Santa Fe, New Mexico: An Intriguing Destination
There’s something about Santa Fe that intrigues visitors. I’m often asked, “How did you get to Santa Fe?” There is no simple answer. It spoke to us and 20 years later we figured out how to move here. It’s a magical place where three distinct cultures (Native American, Hispanic and Anglo) create a diverse culture with a rich history and present.
An overview of Santa Fe
One of the things that we love about living here is the area’s rich history. There are still traces of original people who lived in New Mexico thousands of years ago and their descendants are the current day Pueblo People. The Spanish arrived in 1598, making Santa Fe the second oldest city in the USA. We boast the oldest house, the oldest church and the oldest continuously occupied government building in the country. The New Mexico History Museum, located steps from the historic Plaza, tells the story of the state’s rich history from the original Pueblo peoples to the present in its permanent exhibit, Telling New Mexico: Stories from Then and Now.
San Miguel Mission – The oldest Church in Santa Fe
But Santa Fe is about much more than history. It has a rich cultural scene including art, music, theater and dance. It is a city of locally-owned boutiques offering unique items from the southwest and around the world. The city borders on or is a close drive to National Parks, National Monuments and National Forests, offering outdoor enthusiasts a lot of active options.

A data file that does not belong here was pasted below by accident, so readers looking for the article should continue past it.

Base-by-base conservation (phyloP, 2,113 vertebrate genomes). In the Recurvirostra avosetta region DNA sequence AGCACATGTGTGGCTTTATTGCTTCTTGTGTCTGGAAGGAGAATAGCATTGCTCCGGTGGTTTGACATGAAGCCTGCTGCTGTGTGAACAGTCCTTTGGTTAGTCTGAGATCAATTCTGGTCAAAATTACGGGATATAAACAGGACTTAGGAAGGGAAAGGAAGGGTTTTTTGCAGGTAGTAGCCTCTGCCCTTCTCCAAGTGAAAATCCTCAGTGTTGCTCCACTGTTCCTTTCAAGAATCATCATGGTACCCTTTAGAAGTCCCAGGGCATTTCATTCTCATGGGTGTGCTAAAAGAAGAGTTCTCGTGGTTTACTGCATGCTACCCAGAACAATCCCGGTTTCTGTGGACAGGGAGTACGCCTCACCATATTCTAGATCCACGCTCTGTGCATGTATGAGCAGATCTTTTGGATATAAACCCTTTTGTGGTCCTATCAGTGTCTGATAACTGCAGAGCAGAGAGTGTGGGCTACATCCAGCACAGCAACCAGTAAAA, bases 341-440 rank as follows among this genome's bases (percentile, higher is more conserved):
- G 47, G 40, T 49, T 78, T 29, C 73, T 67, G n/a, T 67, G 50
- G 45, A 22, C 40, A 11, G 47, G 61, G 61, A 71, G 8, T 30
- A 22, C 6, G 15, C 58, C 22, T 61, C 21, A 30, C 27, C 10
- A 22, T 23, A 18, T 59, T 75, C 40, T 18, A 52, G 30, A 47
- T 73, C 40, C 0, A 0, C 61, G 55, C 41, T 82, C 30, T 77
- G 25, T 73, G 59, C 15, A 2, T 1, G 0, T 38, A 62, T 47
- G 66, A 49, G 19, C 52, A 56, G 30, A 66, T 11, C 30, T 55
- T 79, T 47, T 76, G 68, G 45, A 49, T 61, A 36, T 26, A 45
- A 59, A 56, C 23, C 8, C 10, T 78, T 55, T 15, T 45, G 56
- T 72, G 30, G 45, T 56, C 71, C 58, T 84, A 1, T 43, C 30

Shopping for art and more
It’s the third largest art market in the United States behind New York City and LA. Not bad for a city whose population is around 70,000. Over 200 galleries and 6 art museums display an eclectic mix of traditional, Native American, southwestern, western and contemporary works. You’ll find paintings, drawings, collages, assemblages, sculptures, pottery, textiles, jewelry and photographs among the mediums represented.
Beals and Abbate is one of the many galleries along Canyon Road
Year-round, it’s one of the best places in the world to shop for Native American and Spanish Colonial Art. Summer is a great time for collectors. Santa Fe has three major summer art markets. The Santa Fe International Folk Art Market and Spanish Market in July and Indian Market in August draw shoppers from all over the world. There are art shows all summer in and around the Plaza and Railyard areas.
Chilis roasting at one of the Santa Fe farmer’s markets
There’s a lot more to shop for than art. There’s an abundance of boutiques offering a plethora of adornments for the body and the home at all prices. From high end to flea markets, you can literally shop here until you drop or run out of money, whichever comes first.
Spanish market showcases talent of Hispanic artists
The Santa Fe food scene
Santa Fe is a celebration of food. For shoppers, there’s the Santa Fe Farmers’ Market and an interesting assortment of specialty food stores offering a variety of items from locally grown or produced New Mexican items to spices, olive oil, coffee, wine, coffee and more from around the world.